First Minister Peter Robinson has accused his predecessor the Rev Ian Paisley of going down a "dangerous road" with his claims that the Irish Government provoked one of the worst atrocities of the Troubles.
Mr Paisley suggested the Republic administration had a part to play in the 1974 Dublin and Monaghan bombings, declaring: "The political leaders brought it on themselves."
Democratic Unionist Party (DUP) leader Mr Robinson insisted no one was to blame but those who set off the two car bombs, which claimed the lives of 33 people.
"The people who are responsible for terrorist actions are terrorists," Mr Robinson said.
"And of course there are things going on at a Government level, there always will be. And of course unionists will have had a very different opinion about the position of the Irish Government than they themselves would have had.
"But that doesn't make it responsible for it, no more than the British authorities are responsible for the acts of the IRA.
"So I don't go down that road. It's a very dangerous road to go down."
Deputy First Minister Martin McGuinness pointed out that Mr Paisley is retired and "very elderly".
"The responsibility for the bombs that took place in both Monaghan and Dublin resides with those people who were directly responsible for them," he said.
The Protestant Ulster Volunteer Force (UVF) set off the two car bombs in the Republic at the height of a violent loyalist strike across Northern Ireland by the so-called Ulster Workers Council which ended with the collapse of the first power sharing executive in Belfast 40 years ago.
Mr Paisley and his then hard-line Democratic Unionist Party supported the stoppage which had the backing of thousands of members of the paramilitary Ulster Defence Association (UDA) which brought the country to a virtual standstill in protest against the formation of a coalition of Unionist and Nationalist ministers based at Parliament Buildings, Stormont.
No one has ever been charged with the atrocities, although there have been persistent accusations that rogue members of the Royal Ulster Constabulary colluded with the bombers.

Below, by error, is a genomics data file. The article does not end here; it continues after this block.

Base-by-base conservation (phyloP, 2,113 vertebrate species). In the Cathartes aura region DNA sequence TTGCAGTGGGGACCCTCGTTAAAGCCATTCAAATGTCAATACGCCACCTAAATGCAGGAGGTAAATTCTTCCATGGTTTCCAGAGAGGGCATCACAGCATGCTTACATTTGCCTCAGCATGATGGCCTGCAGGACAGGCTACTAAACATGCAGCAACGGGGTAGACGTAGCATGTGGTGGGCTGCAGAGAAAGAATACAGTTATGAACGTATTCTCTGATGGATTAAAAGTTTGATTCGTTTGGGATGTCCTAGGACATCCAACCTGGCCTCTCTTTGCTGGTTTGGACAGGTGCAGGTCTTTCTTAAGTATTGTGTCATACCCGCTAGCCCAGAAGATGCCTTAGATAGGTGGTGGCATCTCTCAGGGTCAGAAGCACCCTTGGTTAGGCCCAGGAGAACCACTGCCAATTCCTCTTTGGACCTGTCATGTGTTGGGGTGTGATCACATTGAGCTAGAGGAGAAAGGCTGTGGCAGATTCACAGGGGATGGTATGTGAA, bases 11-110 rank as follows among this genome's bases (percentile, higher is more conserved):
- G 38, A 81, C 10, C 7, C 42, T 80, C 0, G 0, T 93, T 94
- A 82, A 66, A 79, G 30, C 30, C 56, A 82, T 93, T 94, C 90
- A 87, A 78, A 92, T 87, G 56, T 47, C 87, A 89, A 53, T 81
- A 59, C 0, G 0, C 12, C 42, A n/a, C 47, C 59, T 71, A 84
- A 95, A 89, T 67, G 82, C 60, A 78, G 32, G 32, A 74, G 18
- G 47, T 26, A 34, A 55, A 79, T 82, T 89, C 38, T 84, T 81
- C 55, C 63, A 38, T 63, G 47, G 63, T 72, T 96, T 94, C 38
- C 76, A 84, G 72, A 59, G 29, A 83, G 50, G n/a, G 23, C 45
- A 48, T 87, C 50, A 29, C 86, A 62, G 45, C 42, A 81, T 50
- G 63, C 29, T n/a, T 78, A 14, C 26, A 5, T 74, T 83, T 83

Mr Paisley, 87, said he was shocked.
In the first of a major two part television documentary on his life he said: "I was very much shocked that there was anyone going to be hurt in that way. But I mean, who brought that on themselves was the people that, their own political leaders, and they had endorsed in what their attitude to Northern Ireland, and at that time the attitude of the south government in Northern Ireland was ridiculous, so it was."
He insisted the killings were not justified. He never believed in killing. He told journalist Eamonn Mallie: "I not only had nothing to do with it, but I'd said I had nothing to do with it and denounced the people who had done it....What more could I do?"
The former MP for north Antrim, who quit as DUP leader in 2010, added: "I took my stand. I denounced what was wrong, but I could not say to the people: 'Just sit down and let them put a rope round your neck.'"
Mr Robinson paid tribute to the "enormous" role his predecessor played in Northern Irish politics.
He said it would be sad to have as his legacy disputes with the Church and the party.
"I hope that's not the way he is going to be remembered," Mr Robinson said.
Tanaiste Eamon Gilmore said he was eager to watch the interview with Mr Paisley, describing it as "of very significant historic interest".
He echoed the First Minister and Deputy First Minister in insisting the Dublin and Monaghan bombings were an act of terrorism and the responsibility of terrorists.
"The people who were on Talbot Street and Parnell Street on that day did not bring it on themselves," Mr Gilmore said.
"They were innocent victims of a horrific act of terrorism, and the responsibility for that act rests squarely on those who planted those bombs."